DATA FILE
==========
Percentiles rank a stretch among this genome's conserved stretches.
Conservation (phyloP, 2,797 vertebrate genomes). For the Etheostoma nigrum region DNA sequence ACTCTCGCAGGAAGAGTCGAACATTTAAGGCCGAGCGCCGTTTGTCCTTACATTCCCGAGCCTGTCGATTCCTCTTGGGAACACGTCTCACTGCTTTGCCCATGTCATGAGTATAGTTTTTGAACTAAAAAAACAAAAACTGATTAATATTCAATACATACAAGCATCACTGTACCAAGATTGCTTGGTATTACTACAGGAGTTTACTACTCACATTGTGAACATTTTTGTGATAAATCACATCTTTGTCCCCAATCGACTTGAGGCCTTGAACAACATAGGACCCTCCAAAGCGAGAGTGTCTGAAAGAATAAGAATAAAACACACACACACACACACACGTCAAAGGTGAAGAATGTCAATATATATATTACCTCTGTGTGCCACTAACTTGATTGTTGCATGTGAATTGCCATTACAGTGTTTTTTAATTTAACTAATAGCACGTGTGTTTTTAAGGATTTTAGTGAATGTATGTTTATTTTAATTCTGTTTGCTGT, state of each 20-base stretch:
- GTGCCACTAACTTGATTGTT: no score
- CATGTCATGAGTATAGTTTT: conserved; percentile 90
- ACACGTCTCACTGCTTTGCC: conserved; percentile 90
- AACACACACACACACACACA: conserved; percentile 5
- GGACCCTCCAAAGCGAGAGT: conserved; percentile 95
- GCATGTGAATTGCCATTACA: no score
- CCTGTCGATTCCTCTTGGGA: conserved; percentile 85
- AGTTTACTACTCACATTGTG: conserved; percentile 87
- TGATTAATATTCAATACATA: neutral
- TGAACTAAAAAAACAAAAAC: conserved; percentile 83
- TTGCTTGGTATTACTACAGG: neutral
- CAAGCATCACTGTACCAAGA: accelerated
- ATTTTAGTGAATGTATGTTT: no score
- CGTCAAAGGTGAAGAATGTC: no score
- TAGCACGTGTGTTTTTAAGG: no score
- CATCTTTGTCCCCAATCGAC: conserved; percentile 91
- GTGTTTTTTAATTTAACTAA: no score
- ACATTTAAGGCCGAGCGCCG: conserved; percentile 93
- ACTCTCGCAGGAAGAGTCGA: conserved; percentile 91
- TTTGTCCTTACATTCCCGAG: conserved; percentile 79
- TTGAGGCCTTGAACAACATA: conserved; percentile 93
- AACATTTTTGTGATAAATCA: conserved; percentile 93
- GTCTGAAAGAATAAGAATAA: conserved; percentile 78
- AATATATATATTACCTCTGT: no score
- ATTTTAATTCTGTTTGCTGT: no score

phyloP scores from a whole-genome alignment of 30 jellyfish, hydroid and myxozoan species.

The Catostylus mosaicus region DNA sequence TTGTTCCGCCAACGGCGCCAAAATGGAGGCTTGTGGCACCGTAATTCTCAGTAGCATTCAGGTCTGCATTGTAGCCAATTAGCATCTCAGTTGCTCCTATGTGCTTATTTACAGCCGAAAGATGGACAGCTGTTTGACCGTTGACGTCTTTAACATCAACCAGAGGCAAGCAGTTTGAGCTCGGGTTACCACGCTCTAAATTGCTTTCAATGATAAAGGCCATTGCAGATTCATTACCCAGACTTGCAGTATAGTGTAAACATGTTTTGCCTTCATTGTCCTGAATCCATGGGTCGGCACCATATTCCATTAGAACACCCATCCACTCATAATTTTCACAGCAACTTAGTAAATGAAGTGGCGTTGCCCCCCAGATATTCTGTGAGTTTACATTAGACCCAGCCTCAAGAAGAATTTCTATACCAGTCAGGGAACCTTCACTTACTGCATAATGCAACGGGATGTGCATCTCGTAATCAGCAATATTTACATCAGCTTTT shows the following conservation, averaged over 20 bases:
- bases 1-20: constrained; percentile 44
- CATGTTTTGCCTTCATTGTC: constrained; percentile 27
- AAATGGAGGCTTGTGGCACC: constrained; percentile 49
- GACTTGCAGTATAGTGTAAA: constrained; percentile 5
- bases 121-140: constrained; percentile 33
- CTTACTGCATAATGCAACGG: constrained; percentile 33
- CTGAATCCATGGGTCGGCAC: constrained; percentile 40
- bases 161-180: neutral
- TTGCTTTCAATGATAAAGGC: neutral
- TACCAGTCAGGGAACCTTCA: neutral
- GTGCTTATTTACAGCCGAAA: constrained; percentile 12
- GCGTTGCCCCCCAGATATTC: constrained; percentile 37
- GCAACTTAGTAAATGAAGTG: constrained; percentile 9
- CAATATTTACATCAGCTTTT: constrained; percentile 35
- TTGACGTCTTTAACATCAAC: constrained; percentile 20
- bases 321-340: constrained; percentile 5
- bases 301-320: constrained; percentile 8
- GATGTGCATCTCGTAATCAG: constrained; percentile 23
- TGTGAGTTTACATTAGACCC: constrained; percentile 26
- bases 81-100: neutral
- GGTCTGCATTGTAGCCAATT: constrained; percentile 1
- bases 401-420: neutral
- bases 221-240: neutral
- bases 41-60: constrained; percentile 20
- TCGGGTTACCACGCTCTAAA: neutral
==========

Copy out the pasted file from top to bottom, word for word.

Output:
Percentiles rank a stretch among this genome's conserved stretches.
Conservation (phyloP, 2,797 vertebrate genomes). For the Etheostoma nigrum region DNA sequence ACTCTCGCAGGAAGAGTCGAACATTTAAGGCCGAGCGCCGTTTGTCCTTACATTCCCGAGCCTGTCGATTCCTCTTGGGAACACGTCTCACTGCTTTGCCCATGTCATGAGTATAGTTTTTGAACTAAAAAAACAAAAACTGATTAATATTCAATACATACAAGCATCACTGTACCAAGATTGCTTGGTATTACTACAGGAGTTTACTACTCACATTGTGAACATTTTTGTGATAAATCACATCTTTGTCCCCAATCGACTTGAGGCCTTGAACAACATAGGACCCTCCAAAGCGAGAGTGTCTGAAAGAATAAGAATAAAACACACACACACACACACACGTCAAAGGTGAAGAATGTCAATATATATATTACCTCTGTGTGCCACTAACTTGATTGTTGCATGTGAATTGCCATTACAGTGTTTTTTAATTTAACTAATAGCACGTGTGTTTTTAAGGATTTTAGTGAATGTATGTTTATTTTAATTCTGTTTGCTGT, state of each 20-base stretch:
- GTGCCACTAACTTGATTGTT: no score
- CATGTCATGAGTATAGTTTT: conserved; percentile 90
- ACACGTCTCACTGCTTTGCC: conserved; percentile 90
- AACACACACACACACACACA: conserved; percentile 5
- GGACCCTCCAAAGCGAGAGT: conserved; percentile 95
- GCATGTGAATTGCCATTACA: no score
- CCTGTCGATTCCTCTTGGGA: conserved; percentile 85
- AGTTTACTACTCACATTGTG: conserved; percentile 87
- TGATTAATATTCAATACATA: neutral
- TGAACTAAAAAAACAAAAAC: conserved; percentile 83
- TTGCTTGGTATTACTACAGG: neutral
- CAAGCATCACTGTACCAAGA: accelerated
- ATTTTAGTGAATGTATGTTT: no score
- CGTCAAAGGTGAAGAATGTC: no score
- TAGCACGTGTGTTTTTAAGG: no score
- CATCTTTGTCCCCAATCGAC: conserved; percentile 91
- GTGTTTTTTAATTTAACTAA: no score
- ACATTTAAGGCCGAGCGCCG: conserved; percentile 93
- ACTCTCGCAGGAAGAGTCGA: conserved; percentile 91
- TTTGTCCTTACATTCCCGAG: conserved; percentile 79
- TTGAGGCCTTGAACAACATA: conserved; percentile 93
- AACATTTTTGTGATAAATCA: conserved; percentile 93
- GTCTGAAAGAATAAGAATAA: conserved; percentile 78
- AATATATATATTACCTCTGT: no score
- ATTTTAATTCTGTTTGCTGT: no score

phyloP scores from a whole-genome alignment of 30 jellyfish, hydroid and myxozoan species.

The Catostylus mosaicus region DNA sequence TTGTTCCGCCAACGGCGCCAAAATGGAGGCTTGTGGCACCGTAATTCTCAGTAGCATTCAGGTCTGCATTGTAGCCAATTAGCATCTCAGTTGCTCCTATGTGCTTATTTACAGCCGAAAGATGGACAGCTGTTTGACCGTTGACGTCTTTAACATCAACCAGAGGCAAGCAGTTTGAGCTCGGGTTACCACGCTCTAAATTGCTTTCAATGATAAAGGCCATTGCAGATTCATTACCCAGACTTGCAGTATAGTGTAAACATGTTTTGCCTTCATTGTCCTGAATCCATGGGTCGGCACCATATTCCATTAGAACACCCATCCACTCATAATTTTCACAGCAACTTAGTAAATGAAGTGGCGTTGCCCCCCAGATATTCTGTGAGTTTACATTAGACCCAGCCTCAAGAAGAATTTCTATACCAGTCAGGGAACCTTCACTTACTGCATAATGCAACGGGATGTGCATCTCGTAATCAGCAATATTTACATCAGCTTTT shows the following conservation, averaged over 20 bases:
- bases 1-20: constrained; percentile 44
- CATGTTTTGCCTTCATTGTC: constrained; percentile 27
- AAATGGAGGCTTGTGGCACC: constrained; percentile 49
- GACTTGCAGTATAGTGTAAA: constrained; percentile 5
- bases 121-140: constrained; percentile 33
- CTTACTGCATAATGCAACGG: constrained; percentile 33
- CTGAATCCATGGGTCGGCAC: constrained; percentile 40
- bases 161-180: neutral
- TTGCTTTCAATGATAAAGGC: neutral
- TACCAGTCAGGGAACCTTCA: neutral
- GTGCTTATTTACAGCCGAAA: constrained; percentile 12
- GCGTTGCCCCCCAGATATTC: constrained; percentile 37
- GCAACTTAGTAAATGAAGTG: constrained; percentile 9
- CAATATTTACATCAGCTTTT: constrained; percentile 35
- TTGACGTCTTTAACATCAAC: constrained; percentile 20
- bases 321-340: constrained; percentile 5
- bases 301-320: constrained; percentile 8
- GATGTGCATCTCGTAATCAG: constrained; percentile 23
- TGTGAGTTTACATTAGACCC: constrained; percentile 26
- bases 81-100: neutral
- GGTCTGCATTGTAGCCAATT: constrained; percentile 1
- bases 401-420: neutral
- bases 221-240: neutral
- bases 41-60: constrained; percentile 20
- TCGGGTTACCACGCTCTAAA: neutral